I went to the chocolate show, and then wrote up a freewrite for my writing class. I thought I'd share as a way of inviting discussion among other attendees.
At about 5:30 in the afternoon, in the middle of the crowded Manhattan Pavilion, I turned to my friend and fellow chocoholic and informed her that I could not possibly partake of another morsel of chocolate. She nodded earnestly in assent, and then directed me towards the chocolate-covered potato chips. We were at the annual Chocolate Show, a convention for culinary professionals, foodies, and chocolate looky-loos. And we were feeling sick.
There was chocolate of all sorts at the Show. There were pastries and brownies. The best were Peter Krumps dense, gooey brownies, though I also had some lighter brownies with nutmeg and cinnamon that were magical. Petrossians dry and flavorless bricks had nothing to recommend about themselves. There were Swiss bars and French bars and homemade fudge and strawberries dipped in chocolate. There was chocolate mousse which I spilled on my cashmere sweater (luckily I had the sense to wear brown). There were also chocolate sculptures fanciful costumes, the Statue of the Liberty, and even Notre Dame. And smartest of all, there was free Perrier to cleanse our palates. But Valhrona was nowhere to be seen why? Too special?
Because we were there on a Sunday afternoon, the place was mobbed. Wherever there was a booth with samples, there was a crowd of people grabbing. This meant that for the most part, there was no chatting with the purveyors about their wares; there was only grab and move on. Despite this, there was a sense of comraderie and good will. Sometimes a chocolate devotee in the front of the mob would kindly pass back samples to those waiting behind her. People frequently stopped each other to ask, "is that gelato? Whered you get it?" One of the most charming moments was when a mother and daughter approached a booth, and we all joked about how the 10-year-old enthusiast was not likely to sleep that night (little did I know Id be facing the same problem some few hours hence).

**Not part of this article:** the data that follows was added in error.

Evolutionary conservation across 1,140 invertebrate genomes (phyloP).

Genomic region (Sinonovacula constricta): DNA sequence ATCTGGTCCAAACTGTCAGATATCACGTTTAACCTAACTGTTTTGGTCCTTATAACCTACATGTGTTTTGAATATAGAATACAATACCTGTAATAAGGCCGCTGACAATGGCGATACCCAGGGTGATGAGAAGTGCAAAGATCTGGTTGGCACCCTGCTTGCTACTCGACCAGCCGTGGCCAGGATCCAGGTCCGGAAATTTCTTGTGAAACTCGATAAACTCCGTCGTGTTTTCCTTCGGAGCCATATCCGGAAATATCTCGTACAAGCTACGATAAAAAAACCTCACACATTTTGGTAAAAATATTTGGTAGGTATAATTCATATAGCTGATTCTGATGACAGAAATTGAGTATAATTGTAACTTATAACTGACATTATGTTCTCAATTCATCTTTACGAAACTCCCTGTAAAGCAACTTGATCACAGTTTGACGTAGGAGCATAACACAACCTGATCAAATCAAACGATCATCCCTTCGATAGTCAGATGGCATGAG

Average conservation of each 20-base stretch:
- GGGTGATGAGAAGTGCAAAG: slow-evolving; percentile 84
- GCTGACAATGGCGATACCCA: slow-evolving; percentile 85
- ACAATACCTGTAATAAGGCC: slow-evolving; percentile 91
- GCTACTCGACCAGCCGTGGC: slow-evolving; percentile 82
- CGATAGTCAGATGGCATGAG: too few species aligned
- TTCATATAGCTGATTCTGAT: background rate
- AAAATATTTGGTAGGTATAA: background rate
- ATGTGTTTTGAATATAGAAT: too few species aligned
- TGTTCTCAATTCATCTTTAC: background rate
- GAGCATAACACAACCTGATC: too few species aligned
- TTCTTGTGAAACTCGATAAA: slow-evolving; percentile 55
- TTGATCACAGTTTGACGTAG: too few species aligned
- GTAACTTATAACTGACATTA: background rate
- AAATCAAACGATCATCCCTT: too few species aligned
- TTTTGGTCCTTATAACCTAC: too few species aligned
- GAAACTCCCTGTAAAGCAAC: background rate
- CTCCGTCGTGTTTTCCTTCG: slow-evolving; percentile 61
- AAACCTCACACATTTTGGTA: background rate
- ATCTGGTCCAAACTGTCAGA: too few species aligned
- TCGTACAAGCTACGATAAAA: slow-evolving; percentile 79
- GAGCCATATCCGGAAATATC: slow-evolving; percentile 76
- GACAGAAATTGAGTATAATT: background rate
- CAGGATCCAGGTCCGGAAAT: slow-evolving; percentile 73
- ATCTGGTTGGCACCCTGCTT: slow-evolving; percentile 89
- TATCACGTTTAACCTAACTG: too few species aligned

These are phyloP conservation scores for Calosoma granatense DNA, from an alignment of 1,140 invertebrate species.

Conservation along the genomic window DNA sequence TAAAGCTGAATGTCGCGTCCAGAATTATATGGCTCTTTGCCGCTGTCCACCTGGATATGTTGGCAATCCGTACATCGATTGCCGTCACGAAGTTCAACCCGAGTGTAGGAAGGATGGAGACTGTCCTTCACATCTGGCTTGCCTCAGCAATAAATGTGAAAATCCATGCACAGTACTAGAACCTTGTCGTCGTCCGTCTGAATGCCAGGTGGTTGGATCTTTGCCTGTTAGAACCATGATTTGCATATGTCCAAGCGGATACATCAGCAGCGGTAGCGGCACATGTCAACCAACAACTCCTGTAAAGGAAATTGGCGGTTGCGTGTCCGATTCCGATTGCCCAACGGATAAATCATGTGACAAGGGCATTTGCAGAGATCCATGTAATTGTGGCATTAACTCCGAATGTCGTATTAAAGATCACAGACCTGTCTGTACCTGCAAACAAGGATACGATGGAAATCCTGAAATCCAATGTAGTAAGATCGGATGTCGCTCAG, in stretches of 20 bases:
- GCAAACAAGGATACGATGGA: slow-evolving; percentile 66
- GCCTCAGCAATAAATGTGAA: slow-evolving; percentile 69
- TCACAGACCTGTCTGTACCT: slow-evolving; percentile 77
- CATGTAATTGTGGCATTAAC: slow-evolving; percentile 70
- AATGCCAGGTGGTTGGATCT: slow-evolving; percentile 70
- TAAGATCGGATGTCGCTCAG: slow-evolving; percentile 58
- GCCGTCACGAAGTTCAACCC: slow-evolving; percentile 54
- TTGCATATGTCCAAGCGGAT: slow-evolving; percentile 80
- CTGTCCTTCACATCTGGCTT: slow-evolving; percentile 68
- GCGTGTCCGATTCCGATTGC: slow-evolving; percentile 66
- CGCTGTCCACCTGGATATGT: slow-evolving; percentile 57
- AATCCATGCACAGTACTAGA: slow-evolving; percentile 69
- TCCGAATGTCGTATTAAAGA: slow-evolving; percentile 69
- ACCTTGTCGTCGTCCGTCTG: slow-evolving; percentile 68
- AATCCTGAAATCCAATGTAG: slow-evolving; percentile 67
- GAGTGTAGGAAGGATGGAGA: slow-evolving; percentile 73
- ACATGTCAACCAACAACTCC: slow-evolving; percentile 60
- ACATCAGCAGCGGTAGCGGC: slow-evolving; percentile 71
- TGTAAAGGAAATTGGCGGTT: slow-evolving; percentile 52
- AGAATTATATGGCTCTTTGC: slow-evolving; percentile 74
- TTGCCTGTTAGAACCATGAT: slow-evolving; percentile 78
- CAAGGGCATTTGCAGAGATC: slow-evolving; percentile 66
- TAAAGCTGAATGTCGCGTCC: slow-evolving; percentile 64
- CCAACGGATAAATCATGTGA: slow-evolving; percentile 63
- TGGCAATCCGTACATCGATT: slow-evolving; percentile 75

Eventually the crowds thinned, and we were able to talk to some of the participants. At the booth for Phillippe Rollando and Christian Vautier (Parisian chefs), we learned how to make an anise hot chocolate by steeping star anise in milk. The chef (not Phillippe or Christian, but a freelance chef our age) explained the importance of adding a little bit of milk to the chocolate first, to melt and emulsify it, before adding all of the milk. This ensures and even mixture. Her concoction involved heavy cream as well as milk, and just a few swallows sent me into a fog. Theres a rush foodies and cooks get from imparting valuable information to each other, and I could sense that it made the hot chocolate-maker happy to show us the secret to a well-mixed drink.
Strangely, I didnt get that same feeling from the cooking classes. These took place on raised platforms with microphones, and were a little distancing. I did learn that egg yolks chemically heat sugar, which was nice to know. Mostly though I admired the beautiful aluminum-covered refrigerator behind the demonstrations (and even more gorgeous, the blue refrigerator behind Peter Krumps booth, probably meant to match ones blue Le Crueset enamelware). The best part of the demonstrations was the samples handed out immediately after. I had the best chocolate ice cream Ive ever had in my life satiny and intense.
On the way out, a French man who had previously tried to get me to buy his chocolate bars suggested that we get a drink, and informed me that his charming, chocolate-smeared, five-year-old boy needed a mother. I smiled and declined. I decided instead to bring home a tiny jar of Le Turet chocolate pear preserves from a quieter French man who didnt speak a word of English.